A wider angle on Abu Ghraib
“The concept of the interview is endlessly interesting to me,” Errol Morris said with a wistful smile. The filmmaker tapped his fingertips together. “I have given interviews a lot of thought through the years, and I still think about them quite a lot. In a real sense they are a basic human relationship. But an interview is also an artificial frame, a focus, and that, well, that’s even more interesting.”
Morris, who won an Oscar for his 2003 documentary, “The Fog of War: Eleven Lessons From the Life of Robert S. McNamara,” has been described as a “detective director” for his probing, and often controversial, productions. Much has been made about his vivid use of reenactments, but the true axis of his work is the interviews he conducts, often with outsiders, unsavory figures or people haunted by personal history or public opinion. That is especially the case in his ninth film, “Standard Operating Procedure,” which opens Friday in Los Angeles and looks for answers from the infamous guards at the Abu Ghraib prison in Iraq.
The film is a searing experience and a surprising one for many viewers. “I have heard from a number of people that the film is different on successive viewings, that it changes,” Morris said with quiet pride. The 60-year-old director has the ruddy mien and directness of a veteran East Coast cop but not the growl and, sitting at the restaurant of the Four Seasons in Beverly Hills, the Boston filmmaker seemed especially blue-collar. “Larry Flynt is sitting over there,” he said. “I’d love to interview him.”
There is considerable debate already about “Standard Operating Procedure” and what it reveals (or omits) about the wrenching events at Abu Ghraib. Like many of the films Morris has made, its core premise is that the “real story” has been missed, misunderstood or hidden and that through interviews and dogged investigation, the truth will out right there on the screen.
Morris began work on the film 2 1/2 years ago when he coaxed Janis Karpinski, who had been an Army Reserve brigadier general overseeing three prisons in Iraq, to sit down for an interview. It lasted 17 hours over two grueling days. “If I had told her that before we started, she would have run away screaming. Instead she talked and talked and talked and got angrier and angrier.” Intense, marathon interviews are part of the Morris process. In the end, the transcripts of all his taped interviews for “Standard Operating Procedure” totaled more than 1.5 million words. (The transcripts do double duty: They were also used in his book “Standard Operating Procedure,” co-written with Philip Gourevitch.)
As Karpinski spoke, she was sitting in front of a backdrop that had been painted to resemble a bare cinder-block wall. Morris began the interview (according to his film editor, Andy Grieve) with the same phrase he always opens with: “I don’t know where to start . . .”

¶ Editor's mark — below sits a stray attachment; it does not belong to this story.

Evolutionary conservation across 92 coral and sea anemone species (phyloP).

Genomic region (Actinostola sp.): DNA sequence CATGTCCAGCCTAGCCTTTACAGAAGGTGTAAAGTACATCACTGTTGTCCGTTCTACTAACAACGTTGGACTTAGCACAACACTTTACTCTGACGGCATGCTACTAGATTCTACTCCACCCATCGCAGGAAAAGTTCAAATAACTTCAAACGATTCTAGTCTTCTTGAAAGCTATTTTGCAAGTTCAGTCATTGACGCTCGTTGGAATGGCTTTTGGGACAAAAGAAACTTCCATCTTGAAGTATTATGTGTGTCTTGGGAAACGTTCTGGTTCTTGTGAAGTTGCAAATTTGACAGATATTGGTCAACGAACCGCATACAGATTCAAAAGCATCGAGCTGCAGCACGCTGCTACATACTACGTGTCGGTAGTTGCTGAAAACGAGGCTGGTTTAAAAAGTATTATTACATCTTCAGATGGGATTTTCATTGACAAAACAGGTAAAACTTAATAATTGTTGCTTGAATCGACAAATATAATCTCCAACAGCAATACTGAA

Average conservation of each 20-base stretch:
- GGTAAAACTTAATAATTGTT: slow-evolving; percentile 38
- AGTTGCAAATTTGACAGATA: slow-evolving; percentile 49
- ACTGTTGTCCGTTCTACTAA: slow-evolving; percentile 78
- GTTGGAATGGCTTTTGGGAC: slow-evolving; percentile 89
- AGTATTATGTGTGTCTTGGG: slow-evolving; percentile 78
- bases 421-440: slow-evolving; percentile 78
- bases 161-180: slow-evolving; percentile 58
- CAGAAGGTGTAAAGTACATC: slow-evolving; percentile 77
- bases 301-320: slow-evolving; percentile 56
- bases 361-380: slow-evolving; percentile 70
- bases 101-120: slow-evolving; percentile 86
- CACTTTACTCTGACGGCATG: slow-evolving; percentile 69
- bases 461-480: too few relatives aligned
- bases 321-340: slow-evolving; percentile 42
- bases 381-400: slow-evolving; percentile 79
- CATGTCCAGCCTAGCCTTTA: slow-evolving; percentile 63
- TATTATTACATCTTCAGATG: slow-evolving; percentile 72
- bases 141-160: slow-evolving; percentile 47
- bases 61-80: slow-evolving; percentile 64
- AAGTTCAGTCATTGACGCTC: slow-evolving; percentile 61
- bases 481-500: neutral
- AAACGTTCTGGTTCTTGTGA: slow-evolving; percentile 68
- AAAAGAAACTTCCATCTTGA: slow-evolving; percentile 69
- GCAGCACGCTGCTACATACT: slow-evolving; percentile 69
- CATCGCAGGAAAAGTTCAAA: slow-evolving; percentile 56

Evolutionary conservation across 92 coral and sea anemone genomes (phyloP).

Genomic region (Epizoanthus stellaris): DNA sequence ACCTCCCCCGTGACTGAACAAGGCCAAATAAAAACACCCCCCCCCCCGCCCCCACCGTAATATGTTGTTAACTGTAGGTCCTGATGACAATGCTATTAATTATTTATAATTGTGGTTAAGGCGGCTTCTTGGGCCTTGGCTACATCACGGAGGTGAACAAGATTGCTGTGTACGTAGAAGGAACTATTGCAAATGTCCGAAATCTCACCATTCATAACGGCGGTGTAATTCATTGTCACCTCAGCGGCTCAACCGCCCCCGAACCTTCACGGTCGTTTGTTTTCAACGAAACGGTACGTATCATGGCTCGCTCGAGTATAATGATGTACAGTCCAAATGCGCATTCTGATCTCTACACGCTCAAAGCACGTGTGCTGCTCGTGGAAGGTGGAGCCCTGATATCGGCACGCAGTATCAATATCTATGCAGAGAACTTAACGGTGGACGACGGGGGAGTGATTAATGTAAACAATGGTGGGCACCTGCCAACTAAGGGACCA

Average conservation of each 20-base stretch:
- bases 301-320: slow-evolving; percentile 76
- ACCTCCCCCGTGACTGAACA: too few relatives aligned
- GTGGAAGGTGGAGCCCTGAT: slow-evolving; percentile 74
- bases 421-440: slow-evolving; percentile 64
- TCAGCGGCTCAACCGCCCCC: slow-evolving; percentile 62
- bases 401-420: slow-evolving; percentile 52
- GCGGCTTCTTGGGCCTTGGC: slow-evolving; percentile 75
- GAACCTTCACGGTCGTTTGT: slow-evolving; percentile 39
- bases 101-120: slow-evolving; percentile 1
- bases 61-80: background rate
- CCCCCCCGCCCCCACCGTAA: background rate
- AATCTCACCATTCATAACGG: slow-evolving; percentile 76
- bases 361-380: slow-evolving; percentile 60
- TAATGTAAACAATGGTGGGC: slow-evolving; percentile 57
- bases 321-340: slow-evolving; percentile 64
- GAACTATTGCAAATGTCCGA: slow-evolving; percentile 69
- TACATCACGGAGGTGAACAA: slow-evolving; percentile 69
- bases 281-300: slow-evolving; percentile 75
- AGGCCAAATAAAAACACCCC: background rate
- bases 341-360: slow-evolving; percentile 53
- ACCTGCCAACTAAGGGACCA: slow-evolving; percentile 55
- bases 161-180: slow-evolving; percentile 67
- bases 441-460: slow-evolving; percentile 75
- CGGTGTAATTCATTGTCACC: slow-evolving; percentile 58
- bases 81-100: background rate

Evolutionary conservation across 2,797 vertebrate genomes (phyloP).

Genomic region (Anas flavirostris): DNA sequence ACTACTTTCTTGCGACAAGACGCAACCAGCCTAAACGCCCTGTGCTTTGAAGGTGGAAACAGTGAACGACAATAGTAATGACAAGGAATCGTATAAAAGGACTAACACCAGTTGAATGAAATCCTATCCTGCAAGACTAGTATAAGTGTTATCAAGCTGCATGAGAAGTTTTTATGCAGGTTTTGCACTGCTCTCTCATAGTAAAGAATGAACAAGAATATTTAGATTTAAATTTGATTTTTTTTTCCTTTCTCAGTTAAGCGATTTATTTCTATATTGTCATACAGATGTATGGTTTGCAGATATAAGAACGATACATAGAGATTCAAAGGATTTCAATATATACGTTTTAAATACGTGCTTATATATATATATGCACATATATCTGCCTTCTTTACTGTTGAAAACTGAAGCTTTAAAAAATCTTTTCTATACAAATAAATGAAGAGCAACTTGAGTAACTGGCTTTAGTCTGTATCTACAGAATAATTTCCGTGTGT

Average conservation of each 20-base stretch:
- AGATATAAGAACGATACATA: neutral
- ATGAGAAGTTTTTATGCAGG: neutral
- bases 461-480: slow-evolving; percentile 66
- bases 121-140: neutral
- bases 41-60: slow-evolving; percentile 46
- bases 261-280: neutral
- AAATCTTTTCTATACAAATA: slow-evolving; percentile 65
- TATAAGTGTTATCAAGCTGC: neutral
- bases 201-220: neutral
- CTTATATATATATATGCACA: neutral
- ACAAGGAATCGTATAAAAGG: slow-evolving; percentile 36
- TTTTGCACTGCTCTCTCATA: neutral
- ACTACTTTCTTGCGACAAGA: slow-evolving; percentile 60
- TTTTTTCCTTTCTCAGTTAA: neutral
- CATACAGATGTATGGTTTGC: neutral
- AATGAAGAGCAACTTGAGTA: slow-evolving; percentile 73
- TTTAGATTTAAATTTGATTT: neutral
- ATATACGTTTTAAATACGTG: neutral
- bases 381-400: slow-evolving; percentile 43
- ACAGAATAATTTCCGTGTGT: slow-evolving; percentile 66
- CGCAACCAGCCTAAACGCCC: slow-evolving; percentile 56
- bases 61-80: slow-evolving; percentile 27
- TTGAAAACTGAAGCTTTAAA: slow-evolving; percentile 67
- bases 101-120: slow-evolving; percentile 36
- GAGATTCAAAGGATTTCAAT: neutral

Morris was looking Karpinski in the eye the entire time she spoke, but they were not in the same room. That’s because he uses a curious contraption he calls “the Interrotron” (it’s a term his wife, art historian Julia Sheehan, coined and that Morris embraces even though it “does sound like something from Flash Gordon”), which puts his face on a screen in front of his subject while he is in another room watching the subject on an identical screen. The Interrotron uses teleprompter technology that puts a camera lens behind the screen; the result is that the footage gathered has the interviewee staring straight into “the eye” of the audience, a subtle but powerful difference from traditional documentary footage that has the speaker looking at the person he or she is talking to, which means their gaze is a few degrees removed from the lens.
“Eye contact is one of the essential features of human communication, it’s hard-wired into our brains,” Morris said. “You know when I’m staring at you.”
The added intensity of the speaker looking into the eye of the audience is not the sole reason for the Interrotron. Morris admires the layer of space it creates, an electronic void between him and his subject.
“I have a problem with this idea that intimacy and technology work at cross purposes,” he said. “I used to have this expression: Being there is the next best thing to being on the telephone. . . . the Interrotron is like the telephone in a way -- it excludes things. As a result it makes other things possible.”
Visual’s not always believable
Morris delights in the role of informed contrarian, and he especially enjoys the paradoxes he sees in the world around him. His dramatic reenactment footage, including almost otherworldly scenes inside the prison, may be criticized as false and bombastic, but he is absolutely certain that the scenes are the best way to find the texture of bigger truths. The crux of “Standard Operating Procedure” is also a contradiction: The photographs of grinning guards and degraded prisoners that outraged the world did not reveal “the real story,” as Morris puts it, or, in the words of one of the military subjects in the film, “When you see a picture, you don’t see outside the frame.”
The complicated message of “Standard Operating Procedure” is that the real crime was missed, that the “smoking gun” was the prison itself and that those punished in the wake of the scandal were bit players, offered up to the world as two-dimensional villains.
“I went into this movie looking at pictures, and I wanted to make a movie about walking into history through a picture,” Morris said. “Photography can lead us astray, we can be tricked by ocular proof. And photography -- and I believe this is the right verb -- can entice us into error. We’ve all seen the Abu Ghraib photos, but do we understand what they mean? Do we understand why they were taken? Do we know what is actually in those photos?” Later he added: “The movie is trying to defeat a view that almost everybody has . . . I’m telling a radically different story than the received story.”